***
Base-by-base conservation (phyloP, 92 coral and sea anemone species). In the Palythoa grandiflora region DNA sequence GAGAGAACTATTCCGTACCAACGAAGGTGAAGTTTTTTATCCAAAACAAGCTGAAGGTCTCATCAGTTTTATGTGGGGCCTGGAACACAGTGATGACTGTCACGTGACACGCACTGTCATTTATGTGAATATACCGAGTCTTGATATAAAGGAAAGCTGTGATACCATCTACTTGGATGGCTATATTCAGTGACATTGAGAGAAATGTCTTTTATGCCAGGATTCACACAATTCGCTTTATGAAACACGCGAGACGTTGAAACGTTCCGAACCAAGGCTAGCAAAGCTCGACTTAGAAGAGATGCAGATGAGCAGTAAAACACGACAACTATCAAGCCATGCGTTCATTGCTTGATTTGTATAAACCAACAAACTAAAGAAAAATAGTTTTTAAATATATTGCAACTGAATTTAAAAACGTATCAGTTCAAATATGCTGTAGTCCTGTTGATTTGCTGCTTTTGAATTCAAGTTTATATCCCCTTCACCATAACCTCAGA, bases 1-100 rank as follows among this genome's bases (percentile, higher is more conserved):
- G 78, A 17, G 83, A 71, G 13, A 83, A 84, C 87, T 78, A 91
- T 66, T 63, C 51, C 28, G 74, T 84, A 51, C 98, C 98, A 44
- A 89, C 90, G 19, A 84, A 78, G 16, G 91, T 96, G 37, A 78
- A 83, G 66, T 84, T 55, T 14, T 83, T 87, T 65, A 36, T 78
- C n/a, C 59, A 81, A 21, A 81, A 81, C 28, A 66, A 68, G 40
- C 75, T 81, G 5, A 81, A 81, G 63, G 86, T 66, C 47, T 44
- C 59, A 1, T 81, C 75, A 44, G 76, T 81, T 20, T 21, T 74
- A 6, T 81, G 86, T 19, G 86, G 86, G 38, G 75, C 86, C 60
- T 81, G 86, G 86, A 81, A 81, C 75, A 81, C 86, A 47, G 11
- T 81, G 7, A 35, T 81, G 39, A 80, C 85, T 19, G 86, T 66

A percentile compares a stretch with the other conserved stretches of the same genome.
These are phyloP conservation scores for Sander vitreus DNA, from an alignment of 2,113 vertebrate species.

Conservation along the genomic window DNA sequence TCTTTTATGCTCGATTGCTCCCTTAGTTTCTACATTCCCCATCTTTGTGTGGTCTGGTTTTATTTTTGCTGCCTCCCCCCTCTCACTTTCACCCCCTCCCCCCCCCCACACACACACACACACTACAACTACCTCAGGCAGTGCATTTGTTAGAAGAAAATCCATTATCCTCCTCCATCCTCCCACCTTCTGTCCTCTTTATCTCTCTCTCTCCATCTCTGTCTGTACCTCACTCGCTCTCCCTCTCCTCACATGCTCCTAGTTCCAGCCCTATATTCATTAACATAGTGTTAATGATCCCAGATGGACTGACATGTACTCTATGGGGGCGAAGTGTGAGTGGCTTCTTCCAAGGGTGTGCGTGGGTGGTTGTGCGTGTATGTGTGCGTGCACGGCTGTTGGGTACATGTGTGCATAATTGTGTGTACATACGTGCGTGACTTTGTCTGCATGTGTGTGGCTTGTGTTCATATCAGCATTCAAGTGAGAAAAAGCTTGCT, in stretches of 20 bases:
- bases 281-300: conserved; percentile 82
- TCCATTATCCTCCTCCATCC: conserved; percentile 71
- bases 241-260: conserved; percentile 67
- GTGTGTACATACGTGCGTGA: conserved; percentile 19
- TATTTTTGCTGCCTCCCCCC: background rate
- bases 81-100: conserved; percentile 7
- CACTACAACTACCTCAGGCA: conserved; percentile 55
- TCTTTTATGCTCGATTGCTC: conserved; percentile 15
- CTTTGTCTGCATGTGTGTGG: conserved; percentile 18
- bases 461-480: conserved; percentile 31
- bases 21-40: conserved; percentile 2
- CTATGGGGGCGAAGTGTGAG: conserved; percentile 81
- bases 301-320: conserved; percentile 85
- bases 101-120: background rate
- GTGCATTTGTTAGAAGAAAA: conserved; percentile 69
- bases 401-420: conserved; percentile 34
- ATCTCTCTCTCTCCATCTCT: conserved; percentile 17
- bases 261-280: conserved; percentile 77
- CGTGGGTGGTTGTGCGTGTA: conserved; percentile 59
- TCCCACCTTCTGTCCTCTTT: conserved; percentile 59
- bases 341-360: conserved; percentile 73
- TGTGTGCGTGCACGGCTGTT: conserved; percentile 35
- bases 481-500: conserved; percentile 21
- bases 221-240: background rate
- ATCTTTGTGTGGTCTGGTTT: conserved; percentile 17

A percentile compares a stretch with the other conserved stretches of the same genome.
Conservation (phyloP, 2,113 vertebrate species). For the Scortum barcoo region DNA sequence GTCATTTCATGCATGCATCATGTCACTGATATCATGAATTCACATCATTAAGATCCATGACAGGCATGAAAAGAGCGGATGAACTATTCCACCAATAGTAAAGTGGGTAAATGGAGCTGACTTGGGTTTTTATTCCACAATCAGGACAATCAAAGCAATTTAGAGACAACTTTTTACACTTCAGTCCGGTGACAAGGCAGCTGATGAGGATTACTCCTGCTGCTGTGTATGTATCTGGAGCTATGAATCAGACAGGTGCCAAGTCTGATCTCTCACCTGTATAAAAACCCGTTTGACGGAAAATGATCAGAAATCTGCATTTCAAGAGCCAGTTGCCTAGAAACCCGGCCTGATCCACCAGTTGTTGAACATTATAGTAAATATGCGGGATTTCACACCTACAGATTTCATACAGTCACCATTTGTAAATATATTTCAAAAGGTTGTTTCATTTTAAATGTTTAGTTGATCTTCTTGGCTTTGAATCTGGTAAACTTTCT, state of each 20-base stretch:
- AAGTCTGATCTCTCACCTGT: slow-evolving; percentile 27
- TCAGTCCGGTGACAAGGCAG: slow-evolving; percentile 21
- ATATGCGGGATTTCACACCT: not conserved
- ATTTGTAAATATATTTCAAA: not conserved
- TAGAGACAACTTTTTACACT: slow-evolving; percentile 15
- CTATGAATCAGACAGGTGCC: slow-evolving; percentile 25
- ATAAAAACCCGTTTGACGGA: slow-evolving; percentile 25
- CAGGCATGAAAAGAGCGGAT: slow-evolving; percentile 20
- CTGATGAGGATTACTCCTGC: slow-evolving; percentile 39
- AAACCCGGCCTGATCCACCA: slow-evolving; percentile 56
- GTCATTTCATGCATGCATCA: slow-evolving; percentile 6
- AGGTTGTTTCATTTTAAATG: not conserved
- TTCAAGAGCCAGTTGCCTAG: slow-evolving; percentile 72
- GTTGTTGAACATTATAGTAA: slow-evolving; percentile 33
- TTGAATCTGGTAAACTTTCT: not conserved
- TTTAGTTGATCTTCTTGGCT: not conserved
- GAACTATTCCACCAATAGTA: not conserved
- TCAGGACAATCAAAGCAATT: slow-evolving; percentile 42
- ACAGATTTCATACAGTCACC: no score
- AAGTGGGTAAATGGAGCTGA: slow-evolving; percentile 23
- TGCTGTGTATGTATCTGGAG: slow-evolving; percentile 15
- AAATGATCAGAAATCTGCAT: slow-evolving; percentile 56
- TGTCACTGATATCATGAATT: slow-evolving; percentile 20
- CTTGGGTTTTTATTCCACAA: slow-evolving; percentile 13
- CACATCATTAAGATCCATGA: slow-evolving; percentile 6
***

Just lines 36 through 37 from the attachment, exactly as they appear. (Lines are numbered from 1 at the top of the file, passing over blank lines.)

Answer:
- TGTGTGCGTGCACGGCTGTT: conserved; percentile 35
- bases 481-500: conserved; percentile 21